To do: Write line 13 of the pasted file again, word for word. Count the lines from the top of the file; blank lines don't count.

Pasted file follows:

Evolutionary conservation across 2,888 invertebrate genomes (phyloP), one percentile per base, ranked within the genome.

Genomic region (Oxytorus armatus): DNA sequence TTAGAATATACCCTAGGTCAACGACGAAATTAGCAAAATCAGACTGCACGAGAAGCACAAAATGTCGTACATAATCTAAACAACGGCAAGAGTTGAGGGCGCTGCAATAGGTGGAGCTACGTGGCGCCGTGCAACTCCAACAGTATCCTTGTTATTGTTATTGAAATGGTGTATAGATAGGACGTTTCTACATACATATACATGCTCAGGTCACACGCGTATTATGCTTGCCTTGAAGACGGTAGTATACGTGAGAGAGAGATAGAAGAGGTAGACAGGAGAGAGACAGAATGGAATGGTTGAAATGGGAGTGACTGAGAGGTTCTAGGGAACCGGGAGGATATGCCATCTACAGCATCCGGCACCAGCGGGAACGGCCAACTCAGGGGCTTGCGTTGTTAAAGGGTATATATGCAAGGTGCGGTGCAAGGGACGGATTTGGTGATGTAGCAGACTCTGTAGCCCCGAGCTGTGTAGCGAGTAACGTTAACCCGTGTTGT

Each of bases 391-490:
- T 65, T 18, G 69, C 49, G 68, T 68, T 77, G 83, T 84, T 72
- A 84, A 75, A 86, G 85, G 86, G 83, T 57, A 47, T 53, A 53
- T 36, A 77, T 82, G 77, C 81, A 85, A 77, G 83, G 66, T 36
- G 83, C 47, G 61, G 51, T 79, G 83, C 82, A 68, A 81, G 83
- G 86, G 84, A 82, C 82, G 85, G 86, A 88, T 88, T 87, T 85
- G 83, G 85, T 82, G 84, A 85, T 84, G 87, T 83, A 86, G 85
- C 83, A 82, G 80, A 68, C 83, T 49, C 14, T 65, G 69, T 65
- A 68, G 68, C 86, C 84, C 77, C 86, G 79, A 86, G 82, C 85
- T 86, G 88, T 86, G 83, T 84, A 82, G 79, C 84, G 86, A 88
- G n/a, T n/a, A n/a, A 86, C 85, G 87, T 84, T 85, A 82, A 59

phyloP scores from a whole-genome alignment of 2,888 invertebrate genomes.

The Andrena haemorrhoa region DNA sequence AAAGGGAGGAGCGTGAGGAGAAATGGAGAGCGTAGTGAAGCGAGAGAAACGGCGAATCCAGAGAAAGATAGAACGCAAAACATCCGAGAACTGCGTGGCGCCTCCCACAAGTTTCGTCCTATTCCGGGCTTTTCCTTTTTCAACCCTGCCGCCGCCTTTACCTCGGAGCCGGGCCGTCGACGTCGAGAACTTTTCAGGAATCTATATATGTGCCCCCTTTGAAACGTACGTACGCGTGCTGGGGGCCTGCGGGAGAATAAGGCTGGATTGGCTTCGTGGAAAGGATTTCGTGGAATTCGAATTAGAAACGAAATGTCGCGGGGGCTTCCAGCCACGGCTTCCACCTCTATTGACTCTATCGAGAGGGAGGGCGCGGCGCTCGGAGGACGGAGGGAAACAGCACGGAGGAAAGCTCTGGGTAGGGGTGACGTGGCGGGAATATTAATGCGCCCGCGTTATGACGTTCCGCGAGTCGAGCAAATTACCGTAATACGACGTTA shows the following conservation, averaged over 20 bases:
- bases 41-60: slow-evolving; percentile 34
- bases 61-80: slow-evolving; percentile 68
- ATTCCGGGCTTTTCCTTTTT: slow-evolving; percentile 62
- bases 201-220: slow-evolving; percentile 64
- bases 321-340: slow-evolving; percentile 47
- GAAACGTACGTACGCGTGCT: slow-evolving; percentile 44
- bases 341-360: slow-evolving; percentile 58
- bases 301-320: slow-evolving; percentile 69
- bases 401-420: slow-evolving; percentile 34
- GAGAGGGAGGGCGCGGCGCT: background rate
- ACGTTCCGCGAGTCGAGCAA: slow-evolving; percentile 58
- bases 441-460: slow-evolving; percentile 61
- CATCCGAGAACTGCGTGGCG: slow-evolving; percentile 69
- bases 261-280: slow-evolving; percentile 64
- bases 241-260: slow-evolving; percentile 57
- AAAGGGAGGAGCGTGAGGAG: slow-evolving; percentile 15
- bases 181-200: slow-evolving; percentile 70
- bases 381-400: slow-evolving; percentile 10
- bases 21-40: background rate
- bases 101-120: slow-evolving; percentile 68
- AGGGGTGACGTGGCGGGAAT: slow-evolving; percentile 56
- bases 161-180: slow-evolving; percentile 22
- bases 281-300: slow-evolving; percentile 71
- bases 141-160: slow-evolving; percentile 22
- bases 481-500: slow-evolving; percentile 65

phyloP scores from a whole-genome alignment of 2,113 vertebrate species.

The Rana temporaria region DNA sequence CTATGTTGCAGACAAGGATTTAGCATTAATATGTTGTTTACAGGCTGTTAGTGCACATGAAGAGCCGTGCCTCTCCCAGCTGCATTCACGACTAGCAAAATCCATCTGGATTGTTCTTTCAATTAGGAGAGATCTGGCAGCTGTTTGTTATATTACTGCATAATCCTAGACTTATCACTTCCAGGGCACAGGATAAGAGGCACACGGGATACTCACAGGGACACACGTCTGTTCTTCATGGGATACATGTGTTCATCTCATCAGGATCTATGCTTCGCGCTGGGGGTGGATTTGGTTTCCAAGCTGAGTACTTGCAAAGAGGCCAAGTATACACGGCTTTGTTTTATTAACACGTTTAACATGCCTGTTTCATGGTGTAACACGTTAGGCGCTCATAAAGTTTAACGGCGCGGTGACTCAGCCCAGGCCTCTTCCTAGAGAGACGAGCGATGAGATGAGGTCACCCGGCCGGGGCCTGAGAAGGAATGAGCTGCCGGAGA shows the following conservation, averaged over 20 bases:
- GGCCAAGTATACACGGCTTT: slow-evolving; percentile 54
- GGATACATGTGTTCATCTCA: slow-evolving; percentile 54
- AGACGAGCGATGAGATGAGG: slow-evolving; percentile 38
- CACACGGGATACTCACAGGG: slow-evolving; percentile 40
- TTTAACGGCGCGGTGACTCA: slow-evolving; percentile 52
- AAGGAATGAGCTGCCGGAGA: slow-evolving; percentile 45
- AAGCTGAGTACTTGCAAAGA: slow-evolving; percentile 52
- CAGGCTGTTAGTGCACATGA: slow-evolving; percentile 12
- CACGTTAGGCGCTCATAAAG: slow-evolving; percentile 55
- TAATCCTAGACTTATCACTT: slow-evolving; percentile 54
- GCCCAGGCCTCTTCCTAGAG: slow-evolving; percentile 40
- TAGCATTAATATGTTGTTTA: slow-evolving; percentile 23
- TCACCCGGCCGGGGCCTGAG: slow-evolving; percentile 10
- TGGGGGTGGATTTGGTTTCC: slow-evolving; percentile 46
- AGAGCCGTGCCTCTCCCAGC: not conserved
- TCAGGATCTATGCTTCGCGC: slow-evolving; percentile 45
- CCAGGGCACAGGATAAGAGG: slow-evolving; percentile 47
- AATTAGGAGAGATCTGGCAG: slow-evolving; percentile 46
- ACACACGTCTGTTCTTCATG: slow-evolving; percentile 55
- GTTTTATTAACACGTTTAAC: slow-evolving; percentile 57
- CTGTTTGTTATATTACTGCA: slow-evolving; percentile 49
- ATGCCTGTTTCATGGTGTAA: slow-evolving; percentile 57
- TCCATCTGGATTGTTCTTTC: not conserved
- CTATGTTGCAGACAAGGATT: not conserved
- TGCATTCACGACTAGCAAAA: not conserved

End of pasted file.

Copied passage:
- G n/a, T n/a, A n/a, A 86, C 85, G 87, T 84, T 85, A 82, A 59